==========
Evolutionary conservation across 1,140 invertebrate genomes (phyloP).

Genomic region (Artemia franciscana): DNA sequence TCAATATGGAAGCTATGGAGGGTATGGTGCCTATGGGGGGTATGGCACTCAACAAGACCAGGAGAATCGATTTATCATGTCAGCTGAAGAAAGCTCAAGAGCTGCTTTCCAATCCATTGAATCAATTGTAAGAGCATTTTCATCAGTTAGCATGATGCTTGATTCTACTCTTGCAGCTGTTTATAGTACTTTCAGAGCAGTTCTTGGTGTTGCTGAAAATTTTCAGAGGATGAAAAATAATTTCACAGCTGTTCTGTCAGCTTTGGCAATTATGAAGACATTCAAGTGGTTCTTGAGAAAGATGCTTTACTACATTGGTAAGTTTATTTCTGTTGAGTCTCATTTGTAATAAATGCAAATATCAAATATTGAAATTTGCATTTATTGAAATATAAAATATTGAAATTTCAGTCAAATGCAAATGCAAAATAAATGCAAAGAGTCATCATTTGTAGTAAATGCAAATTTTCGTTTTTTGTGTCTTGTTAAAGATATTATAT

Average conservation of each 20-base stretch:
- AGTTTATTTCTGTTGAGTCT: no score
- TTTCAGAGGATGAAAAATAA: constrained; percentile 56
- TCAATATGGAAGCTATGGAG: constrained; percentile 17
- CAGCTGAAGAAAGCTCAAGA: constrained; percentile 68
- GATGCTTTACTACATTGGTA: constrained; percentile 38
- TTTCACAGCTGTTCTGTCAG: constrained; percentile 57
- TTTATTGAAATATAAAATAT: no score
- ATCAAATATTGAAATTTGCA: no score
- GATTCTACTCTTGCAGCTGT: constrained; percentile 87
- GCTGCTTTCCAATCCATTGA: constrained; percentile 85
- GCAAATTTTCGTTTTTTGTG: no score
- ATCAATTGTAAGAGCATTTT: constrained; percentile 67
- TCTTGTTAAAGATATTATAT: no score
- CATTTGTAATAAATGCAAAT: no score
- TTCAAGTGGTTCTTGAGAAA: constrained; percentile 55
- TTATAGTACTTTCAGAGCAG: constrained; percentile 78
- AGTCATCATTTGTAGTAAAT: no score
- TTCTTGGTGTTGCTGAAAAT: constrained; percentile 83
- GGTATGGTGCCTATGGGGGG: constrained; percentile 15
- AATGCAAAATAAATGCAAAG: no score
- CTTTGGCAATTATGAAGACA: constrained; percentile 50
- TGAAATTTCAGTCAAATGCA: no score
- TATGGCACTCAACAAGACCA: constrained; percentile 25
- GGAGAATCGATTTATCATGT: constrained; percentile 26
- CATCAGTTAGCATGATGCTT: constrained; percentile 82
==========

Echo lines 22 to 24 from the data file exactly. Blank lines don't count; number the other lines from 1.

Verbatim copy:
- GGTATGGTGCCTATGGGGGG: constrained; percentile 15
- AATGCAAAATAAATGCAAAG: no score
- CTTTGGCAATTATGAAGACA: constrained; percentile 50